Title: James and the Rainy Day
Author: Philip Blows
Designer: Gareth Lucas
Genre: Children’s fiction
Graphics: It’s hard to find fault with this delightful image. Although one might expect rain to suggest disappointment or sadness, it’s clear that the weather is unable to ruin this boy’s bright spirits—or even those of the two birds, who seem to be smiling also.
Of course, the boy is wildly out of proportion to his ship. In real life he hardly would stand above its railing, and the sail would be above his head. No matter. This is a children’s book, and verisimilitude isn’t expected. What is expected is an attractive image that invokes wonder, and that’s what this image does.
If there is an incongruity that might be caught by a young reader, it might be that on this rainy day the rain seems far in the background. None of it is hitting the boy or the ship. Perhaps that’s part of the storyline, but I wonder if the “Rainy” part of the title might be more effective if splatters covered the whole scene.
Typography: The title and author name seem to be hand drawn. If so, this is a cover on which hand-drawn lettering works. The title is on a billowing sail. I wish the letters had been shaped more to indicate the billowing, being worked more into the bulging shape of the sail.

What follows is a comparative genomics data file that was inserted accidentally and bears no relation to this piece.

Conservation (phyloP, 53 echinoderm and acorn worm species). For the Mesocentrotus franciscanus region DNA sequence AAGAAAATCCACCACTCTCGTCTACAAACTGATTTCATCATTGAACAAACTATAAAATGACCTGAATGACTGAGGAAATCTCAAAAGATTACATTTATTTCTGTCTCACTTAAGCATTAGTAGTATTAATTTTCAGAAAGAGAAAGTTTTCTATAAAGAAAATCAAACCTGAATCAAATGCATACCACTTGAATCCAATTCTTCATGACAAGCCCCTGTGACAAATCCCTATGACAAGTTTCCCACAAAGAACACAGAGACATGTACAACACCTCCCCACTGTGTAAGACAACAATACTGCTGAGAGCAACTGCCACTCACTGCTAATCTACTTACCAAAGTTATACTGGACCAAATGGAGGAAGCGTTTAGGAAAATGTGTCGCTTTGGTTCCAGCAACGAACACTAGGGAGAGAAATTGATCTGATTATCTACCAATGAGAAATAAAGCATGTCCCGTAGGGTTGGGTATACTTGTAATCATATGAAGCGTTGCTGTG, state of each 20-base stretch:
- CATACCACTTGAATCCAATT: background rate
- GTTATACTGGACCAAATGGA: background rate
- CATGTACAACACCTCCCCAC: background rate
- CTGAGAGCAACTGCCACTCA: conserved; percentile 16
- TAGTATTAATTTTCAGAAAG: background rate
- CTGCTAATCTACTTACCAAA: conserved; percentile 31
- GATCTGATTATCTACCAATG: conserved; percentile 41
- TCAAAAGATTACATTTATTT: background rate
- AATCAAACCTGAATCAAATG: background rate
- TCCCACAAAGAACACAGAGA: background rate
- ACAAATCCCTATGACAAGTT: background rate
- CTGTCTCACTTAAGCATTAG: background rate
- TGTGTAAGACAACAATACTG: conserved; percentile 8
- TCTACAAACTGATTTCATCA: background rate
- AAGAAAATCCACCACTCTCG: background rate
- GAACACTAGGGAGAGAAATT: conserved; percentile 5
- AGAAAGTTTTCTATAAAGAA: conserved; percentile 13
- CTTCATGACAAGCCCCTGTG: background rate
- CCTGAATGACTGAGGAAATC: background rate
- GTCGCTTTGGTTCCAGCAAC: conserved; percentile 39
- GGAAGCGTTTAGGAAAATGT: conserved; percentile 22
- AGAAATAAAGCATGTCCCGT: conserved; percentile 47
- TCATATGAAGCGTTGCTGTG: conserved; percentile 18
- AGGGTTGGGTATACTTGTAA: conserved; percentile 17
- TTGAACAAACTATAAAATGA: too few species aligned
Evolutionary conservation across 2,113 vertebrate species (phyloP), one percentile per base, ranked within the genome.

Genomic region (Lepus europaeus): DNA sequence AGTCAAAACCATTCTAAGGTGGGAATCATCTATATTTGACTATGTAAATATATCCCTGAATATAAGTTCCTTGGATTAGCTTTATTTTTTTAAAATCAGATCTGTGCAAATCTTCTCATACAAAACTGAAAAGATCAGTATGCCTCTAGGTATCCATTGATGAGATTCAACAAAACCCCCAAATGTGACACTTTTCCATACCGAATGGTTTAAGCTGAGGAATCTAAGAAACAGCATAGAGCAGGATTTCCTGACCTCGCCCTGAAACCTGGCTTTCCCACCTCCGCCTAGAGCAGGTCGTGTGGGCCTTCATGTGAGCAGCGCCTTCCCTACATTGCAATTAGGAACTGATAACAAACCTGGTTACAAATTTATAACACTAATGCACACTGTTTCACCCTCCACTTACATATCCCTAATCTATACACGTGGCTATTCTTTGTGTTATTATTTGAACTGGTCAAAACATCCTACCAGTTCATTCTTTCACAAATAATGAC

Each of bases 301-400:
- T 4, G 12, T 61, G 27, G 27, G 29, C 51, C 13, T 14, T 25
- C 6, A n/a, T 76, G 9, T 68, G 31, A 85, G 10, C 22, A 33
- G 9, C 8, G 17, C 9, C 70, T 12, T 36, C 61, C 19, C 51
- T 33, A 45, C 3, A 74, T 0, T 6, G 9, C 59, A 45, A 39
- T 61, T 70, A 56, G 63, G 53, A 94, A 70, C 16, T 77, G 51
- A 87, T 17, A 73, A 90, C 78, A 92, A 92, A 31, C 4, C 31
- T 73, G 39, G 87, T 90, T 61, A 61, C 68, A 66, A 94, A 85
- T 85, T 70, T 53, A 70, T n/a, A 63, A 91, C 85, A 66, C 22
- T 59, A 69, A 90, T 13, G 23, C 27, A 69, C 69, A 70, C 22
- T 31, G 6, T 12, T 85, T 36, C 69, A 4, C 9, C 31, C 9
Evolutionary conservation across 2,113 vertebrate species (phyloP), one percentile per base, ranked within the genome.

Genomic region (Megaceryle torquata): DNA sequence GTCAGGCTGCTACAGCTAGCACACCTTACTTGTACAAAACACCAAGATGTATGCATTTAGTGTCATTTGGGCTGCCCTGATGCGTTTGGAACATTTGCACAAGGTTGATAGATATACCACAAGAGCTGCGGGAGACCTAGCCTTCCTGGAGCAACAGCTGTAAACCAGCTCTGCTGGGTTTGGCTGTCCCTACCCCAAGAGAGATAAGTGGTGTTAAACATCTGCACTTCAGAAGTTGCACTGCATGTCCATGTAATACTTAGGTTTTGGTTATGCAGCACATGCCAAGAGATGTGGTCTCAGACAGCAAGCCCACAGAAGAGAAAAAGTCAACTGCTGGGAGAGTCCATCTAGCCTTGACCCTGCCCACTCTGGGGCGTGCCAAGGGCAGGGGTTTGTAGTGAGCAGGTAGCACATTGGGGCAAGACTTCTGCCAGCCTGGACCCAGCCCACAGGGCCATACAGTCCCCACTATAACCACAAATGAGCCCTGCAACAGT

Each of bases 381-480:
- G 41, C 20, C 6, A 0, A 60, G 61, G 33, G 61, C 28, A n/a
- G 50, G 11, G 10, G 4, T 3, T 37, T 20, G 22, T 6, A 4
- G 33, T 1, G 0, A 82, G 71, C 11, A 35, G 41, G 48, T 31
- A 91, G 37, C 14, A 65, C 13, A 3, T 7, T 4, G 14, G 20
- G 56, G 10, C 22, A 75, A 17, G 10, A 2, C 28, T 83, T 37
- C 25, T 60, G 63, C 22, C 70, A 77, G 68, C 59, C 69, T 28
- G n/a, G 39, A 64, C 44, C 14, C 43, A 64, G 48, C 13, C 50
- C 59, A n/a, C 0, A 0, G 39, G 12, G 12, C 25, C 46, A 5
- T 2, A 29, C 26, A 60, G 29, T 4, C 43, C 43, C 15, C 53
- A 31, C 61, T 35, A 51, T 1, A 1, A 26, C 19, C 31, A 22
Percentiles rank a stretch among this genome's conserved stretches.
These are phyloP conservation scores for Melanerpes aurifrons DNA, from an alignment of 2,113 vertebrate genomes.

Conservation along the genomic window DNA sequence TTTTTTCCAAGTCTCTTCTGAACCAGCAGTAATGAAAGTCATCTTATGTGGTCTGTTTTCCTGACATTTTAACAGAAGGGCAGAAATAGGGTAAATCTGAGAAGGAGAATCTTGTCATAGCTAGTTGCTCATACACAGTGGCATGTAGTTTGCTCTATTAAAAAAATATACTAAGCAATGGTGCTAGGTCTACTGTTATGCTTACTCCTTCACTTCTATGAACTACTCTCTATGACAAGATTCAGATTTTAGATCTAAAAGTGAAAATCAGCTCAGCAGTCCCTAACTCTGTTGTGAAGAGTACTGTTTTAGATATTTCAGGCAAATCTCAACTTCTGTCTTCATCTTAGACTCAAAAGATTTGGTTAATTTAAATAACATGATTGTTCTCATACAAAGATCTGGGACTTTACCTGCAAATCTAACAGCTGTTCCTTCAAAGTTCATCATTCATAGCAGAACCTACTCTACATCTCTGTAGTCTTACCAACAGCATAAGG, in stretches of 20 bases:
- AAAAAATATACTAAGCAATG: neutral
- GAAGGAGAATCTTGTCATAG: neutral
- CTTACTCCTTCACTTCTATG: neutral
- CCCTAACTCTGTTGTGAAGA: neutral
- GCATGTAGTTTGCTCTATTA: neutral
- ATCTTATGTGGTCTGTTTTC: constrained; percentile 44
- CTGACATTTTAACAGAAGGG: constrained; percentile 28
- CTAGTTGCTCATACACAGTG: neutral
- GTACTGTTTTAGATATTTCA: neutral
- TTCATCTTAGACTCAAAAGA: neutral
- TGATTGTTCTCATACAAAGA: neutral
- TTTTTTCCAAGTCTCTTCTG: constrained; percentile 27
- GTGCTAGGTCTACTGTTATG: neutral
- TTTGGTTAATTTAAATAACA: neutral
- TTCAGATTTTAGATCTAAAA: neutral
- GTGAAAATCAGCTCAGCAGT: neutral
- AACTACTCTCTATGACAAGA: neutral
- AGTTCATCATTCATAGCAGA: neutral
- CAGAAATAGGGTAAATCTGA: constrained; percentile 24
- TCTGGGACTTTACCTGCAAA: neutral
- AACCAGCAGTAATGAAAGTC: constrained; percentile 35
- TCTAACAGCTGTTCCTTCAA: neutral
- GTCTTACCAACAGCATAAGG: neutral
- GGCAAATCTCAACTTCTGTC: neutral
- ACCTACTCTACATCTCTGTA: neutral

The only problematic part of the title is the coloration. The lettering, here and on the author name, is the only dull thing on the cover. Perhaps red, taken from the boy’s bandana, might have worked for the title. It certainly would stand out better. Even solid black would be an improvement. The gray just seems too subdued.
A similar comment can be made regarding the coloration of the author name. Instead of red, perhaps it could be in a blue taken from the boy’s pants.
The “O” in “Blows” is filled in. There is no doughnut hole. This parallels the treatment of “A” in the title, but the solid “O,” being hand-drawn, might be taken to be an error in drawing, as though the artist’s pen leaked.
What about “by” before the author name? Almost always this is a mistake and a mark of an amateur effort. (You never see “by” in books from the Big 5 publishers.) In this case, though, I’d give “by” a pass because the young reader might misread the author name otherwise.
He might read “Philip Blows” not as a first name and surname but as part of a sentence, as in “Philip blows up the balloon.” If he takes the surname as a verb, even momentarily, that is an indication that the cover needs adjustment, and the usually improper “by” may be just the trick.
Overall: If this cover were made before the plot of the book even were thought out, on its own it could inspire a storyline. It’s that attractive. The suggested changes are minor. The cover works as it is, even if it could work a little better with a tweak here and a tweak there.